The man behind it all

Furnas works behind the scenes to master the convention

Executive Director of national Journalism Education Association Kelly Furnas helps plan and schedule conventions for JEA. Furnas is also a professor at Kansas State University. Photo by Nicolette Boaz.

Executive Director of national Journalism Education Association Kelly Furnas helps plan and schedule conventions for JEA. Furnas is also a professor at Kansas State University. Photo by Nicolette Boaz.

 

LOS ANGELES – Walking up, staring into the bright spotlight on Thursday night, Kelly Furnas scanned around to see the thousands of people waiting anxiously in the audience. He cleared his throat, and with a deep breath, Furnas spoke out to each one of the kids and adults alike that he saw.

“Welcome to the 2016 JEA/NSPA Spring National high school Journalism convention.”

Furnas, the executive director of national Journalism Education Association, plans these national conventions along with NSPA, or National Scholastic Press Association, to co-host these events. For a certain convention, Furnas works on anything from contracting the hotel five years out to getting meals for all of the advisers to working with the audio and visuals.

Along with the work of coordinating the convention, Furnas travels to them as well. Although many journalism students may know him as the man who walks around with the microphone to give to students when asking a keynote speaker a question, Furnas puts many hours into each convention and works year-round with the journalism community. Along with the job of coordinating the conventions, Furnas has lots of work to do throughout the whole year.

Furnas is also a professor at Kansas State University where he teaches journalism courses. Including all of the work at the University, Furnas also works with JEA on non-convention work like writing journalism curriculum, certifying journalism teachers, publishing a journalism magazine and even keeping a book store. Basically, he does all stuff journalism.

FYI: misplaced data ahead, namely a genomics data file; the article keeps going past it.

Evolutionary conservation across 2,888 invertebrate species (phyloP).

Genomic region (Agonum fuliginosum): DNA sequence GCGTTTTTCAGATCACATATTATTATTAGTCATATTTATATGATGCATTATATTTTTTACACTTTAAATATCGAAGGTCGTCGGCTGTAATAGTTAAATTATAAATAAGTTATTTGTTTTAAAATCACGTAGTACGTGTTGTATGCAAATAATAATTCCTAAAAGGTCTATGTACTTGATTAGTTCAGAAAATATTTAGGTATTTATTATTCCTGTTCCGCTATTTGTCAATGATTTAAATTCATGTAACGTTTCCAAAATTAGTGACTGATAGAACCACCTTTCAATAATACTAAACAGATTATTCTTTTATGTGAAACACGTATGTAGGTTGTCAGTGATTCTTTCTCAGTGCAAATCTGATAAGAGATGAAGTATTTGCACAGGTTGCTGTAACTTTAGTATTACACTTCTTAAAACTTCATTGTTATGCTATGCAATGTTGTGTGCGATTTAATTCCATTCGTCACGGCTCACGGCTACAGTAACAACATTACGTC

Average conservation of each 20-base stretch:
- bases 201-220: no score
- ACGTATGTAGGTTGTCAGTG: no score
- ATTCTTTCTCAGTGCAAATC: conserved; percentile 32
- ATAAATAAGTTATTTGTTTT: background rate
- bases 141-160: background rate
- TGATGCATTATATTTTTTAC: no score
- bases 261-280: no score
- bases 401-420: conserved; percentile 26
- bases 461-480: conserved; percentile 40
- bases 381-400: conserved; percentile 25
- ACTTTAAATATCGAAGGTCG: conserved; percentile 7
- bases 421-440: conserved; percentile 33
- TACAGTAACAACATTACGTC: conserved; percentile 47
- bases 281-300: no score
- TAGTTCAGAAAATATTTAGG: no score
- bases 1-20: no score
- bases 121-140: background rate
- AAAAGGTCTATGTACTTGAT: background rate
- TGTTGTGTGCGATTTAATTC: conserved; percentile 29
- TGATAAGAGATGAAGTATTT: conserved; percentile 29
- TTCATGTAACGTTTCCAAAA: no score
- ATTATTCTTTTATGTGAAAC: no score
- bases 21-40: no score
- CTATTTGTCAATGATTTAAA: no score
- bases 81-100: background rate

Yet even though the job description for Furnas can be seem plentiful at times, yet his path to come to this job has shown his love for journalism even at a young age.

Both of Furnas’ parents were journalists when he was born, so he was exposed to the pen and paper from day one. He then, in high school, was on the newspaper staff and even attended this very convention as a high schooler. After that, Furnas went to Kansas State University and studied journalism, where he then graduated and wrote with newspapers in Tallahassee, Fla. and Las Vegas.

“Working with young people is the highlight of my day, it’s what gets me out of my bed.””

— Kelly Furnas

Yet even with being around journalism his entire life, Furnas’ next job was something he didn’t see this close in the future.

“When I was in college, I always knew that I wanted to teach journalism at some point, but I thought that was going to be at the end of my career,” Furnas said. “I thought that I would have been in journalism for 30 years and then just fall back on teaching. But when the job offer from Virginia Tech opened up to advise the newspaper, yearbook, TV station and magazine, I knew that was going to be an opportunity that I would beat myself up if I didn’t do it. I thought I may as well apply even though I thought I had no shot to get it, and I ended up lucking out and falling in love with teaching young people and I knew that was what I was going to do for the rest of my life.”

As a teacher and being directly involved with the journalism students at the conventions, Furnas sees thousands of faces on a daily basis. Yet with the students he sees, there is a certain joy that he receives.

“I’d like to think that teachers are a special breed,” Furnas said. “The recognition of their students are more important than the accomplishments we get ourselves. We try to reward the teachers as much as we can, but even then you will see them so much more pleased when their students are getting awards and even just learning stuff. And I get to see that thousands and thousands of times per a day with JEA and my own students. Just when students get it and go off and do great things is so much more rewarding than anything I could ever do.”

Dealing with all the hours of planning not only for this convention but lessons for his classes at Kansas State and all the work he puts into his job, it would seem like it would be pretty exhaustive for Furnas. Yet Furnas finds his motivation that keeps him going each and every day.

“Other than a professional baseball player, it’s absolutely my dream job,” Furnas said. “Working with young people is the highlight of my day, it’s what gets me out of my bed. I cannot imagine a day going by where that’s not my motivation, I’m as happy as I can be.”

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